Are you the parent of a special needs child or the caregiver of a family member with special needs? Are you concerned about their future should something happen to you leaving you incapacitated, or ever what might happen following your passing? These are not uncommon concerns, even for those who are not parents. Even if you are a loved one with a family member who has special needs, these concerns are ever-present. What is going to happen? What can we do to prepare?
Special needs planning is a phrase coined for those who are unable to care for themselves. The reasons for their inability to care for themselves include children born with special needs, individuals who have developed mental illness, someone who has suffered from a paralyzing accident, or for elderly people who develop Alzheimer’s disease or dementia. All of these issues, as well as many others, require a plan to be put into place by their loved ones or their caregivers.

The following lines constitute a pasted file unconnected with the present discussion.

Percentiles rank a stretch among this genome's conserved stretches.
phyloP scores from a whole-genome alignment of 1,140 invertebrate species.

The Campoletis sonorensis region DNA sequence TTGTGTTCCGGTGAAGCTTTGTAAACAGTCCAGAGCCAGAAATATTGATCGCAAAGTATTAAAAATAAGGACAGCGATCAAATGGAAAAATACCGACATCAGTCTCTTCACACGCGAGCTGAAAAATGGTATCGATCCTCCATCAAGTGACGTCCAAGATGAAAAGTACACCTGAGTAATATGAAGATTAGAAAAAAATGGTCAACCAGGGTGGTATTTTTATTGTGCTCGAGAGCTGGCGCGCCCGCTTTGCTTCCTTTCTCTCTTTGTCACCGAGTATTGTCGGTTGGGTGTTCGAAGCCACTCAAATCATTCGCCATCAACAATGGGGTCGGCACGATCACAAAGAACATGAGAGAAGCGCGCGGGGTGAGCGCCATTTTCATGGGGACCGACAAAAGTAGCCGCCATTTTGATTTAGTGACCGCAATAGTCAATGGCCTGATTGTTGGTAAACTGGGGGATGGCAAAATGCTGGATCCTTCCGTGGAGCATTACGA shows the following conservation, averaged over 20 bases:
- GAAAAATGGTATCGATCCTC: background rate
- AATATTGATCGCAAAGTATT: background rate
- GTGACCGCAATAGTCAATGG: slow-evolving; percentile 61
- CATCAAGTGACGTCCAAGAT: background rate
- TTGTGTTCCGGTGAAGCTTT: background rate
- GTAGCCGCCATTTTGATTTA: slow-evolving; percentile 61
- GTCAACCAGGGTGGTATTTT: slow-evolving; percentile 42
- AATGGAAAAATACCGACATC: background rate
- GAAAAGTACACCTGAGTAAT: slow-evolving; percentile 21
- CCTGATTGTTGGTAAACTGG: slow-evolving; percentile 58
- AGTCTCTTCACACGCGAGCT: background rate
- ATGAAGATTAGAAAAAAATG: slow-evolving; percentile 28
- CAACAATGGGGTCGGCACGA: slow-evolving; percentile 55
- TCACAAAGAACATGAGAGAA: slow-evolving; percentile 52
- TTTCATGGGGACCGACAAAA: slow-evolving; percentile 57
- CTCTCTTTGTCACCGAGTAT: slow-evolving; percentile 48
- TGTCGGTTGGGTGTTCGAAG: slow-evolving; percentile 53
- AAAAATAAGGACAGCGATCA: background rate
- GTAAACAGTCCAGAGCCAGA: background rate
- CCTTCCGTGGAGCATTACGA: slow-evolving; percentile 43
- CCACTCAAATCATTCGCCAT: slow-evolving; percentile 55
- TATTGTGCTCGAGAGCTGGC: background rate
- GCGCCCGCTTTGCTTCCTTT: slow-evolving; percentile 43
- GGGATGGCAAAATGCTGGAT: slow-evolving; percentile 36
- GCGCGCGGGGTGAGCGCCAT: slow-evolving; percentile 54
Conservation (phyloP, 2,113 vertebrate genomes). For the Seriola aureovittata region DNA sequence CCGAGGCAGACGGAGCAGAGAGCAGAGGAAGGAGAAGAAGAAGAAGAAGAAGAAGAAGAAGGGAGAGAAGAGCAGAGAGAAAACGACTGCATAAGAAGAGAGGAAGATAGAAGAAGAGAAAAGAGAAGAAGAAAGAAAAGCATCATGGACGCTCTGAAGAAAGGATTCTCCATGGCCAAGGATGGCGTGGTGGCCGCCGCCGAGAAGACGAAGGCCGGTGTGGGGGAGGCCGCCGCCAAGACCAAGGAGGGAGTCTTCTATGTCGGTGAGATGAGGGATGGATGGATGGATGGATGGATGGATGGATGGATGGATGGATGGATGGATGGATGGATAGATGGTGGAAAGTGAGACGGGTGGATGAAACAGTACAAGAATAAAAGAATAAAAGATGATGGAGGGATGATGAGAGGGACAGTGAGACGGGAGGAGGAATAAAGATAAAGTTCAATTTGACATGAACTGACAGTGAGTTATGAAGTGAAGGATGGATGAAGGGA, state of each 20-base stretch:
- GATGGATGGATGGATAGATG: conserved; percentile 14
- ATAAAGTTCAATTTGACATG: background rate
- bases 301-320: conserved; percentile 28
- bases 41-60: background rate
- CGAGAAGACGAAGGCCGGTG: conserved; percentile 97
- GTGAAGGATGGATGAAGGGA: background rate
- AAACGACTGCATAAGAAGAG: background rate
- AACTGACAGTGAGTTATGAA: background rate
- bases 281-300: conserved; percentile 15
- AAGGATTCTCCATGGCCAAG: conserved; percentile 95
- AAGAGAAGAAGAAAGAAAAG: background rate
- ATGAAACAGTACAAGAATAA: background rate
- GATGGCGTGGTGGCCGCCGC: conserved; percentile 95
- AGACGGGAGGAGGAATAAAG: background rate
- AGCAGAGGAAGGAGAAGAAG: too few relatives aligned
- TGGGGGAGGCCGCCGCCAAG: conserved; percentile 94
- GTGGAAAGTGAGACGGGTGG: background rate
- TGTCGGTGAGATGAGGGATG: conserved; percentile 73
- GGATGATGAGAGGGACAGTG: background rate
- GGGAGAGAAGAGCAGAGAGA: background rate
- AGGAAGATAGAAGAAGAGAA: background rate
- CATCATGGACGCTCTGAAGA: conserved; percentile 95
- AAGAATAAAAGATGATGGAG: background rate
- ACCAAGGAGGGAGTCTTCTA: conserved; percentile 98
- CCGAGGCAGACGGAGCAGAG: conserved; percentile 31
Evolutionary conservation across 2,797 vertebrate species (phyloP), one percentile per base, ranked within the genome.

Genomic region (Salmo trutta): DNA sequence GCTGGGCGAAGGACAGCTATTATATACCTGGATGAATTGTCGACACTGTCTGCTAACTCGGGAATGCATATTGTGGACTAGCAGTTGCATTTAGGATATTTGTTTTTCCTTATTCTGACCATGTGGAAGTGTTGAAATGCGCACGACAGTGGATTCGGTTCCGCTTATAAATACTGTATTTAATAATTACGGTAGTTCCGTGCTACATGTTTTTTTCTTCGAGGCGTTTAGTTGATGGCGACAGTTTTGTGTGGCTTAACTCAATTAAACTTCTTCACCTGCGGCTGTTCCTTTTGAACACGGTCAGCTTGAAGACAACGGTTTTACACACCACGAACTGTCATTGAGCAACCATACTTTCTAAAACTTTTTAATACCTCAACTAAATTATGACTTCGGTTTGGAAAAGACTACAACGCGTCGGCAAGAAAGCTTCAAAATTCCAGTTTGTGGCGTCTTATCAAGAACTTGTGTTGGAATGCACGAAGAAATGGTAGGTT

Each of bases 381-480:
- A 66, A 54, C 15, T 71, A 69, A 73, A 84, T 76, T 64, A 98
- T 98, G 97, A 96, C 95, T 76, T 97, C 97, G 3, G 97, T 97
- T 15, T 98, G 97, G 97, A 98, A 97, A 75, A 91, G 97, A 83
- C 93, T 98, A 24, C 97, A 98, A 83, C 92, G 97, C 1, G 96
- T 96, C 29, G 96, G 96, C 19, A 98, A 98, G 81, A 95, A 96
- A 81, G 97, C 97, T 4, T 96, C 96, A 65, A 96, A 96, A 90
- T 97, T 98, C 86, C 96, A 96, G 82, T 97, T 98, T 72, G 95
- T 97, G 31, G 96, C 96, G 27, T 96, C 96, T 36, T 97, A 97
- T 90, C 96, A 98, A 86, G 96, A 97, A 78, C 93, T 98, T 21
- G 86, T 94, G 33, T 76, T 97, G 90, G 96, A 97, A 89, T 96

Special needs planning sometimes involve providing funds to your family member by means of an inheritance. While these plans are put into place with good intentions, it is often a bad idea. Why? The heirs are often met with financial difficulties as result of these inheritances. Meet with an estate planning attorney to help point you in the correct direction, as well as provide asset protection and financial security for your loved one.
Leaving a lump sum of money, like a life insurance policy for example, to your loved one is the easiest option. However, this is a big mistake. You will be putting their benefits, such as Medicaid, in jeopardy. They will not be able to make attempts to qualify for benefits again until all the funds left to them have been depleted. This is not a savory situation for anyone to be in.
When working with your estate planning attorney, they will help you utilize planning tools that will best serve your family member, as well as everything and everyone else involved on your estate. You must look at the entire picture, to include incapacity planning and who will take over guardianship for your loved one if you are their primary care. There are a lot of things to take into consideration, and as life goes on things are going to continuously change. Be sure your estate plan, including all special needs planning, reflect every change and is up to date at all times.
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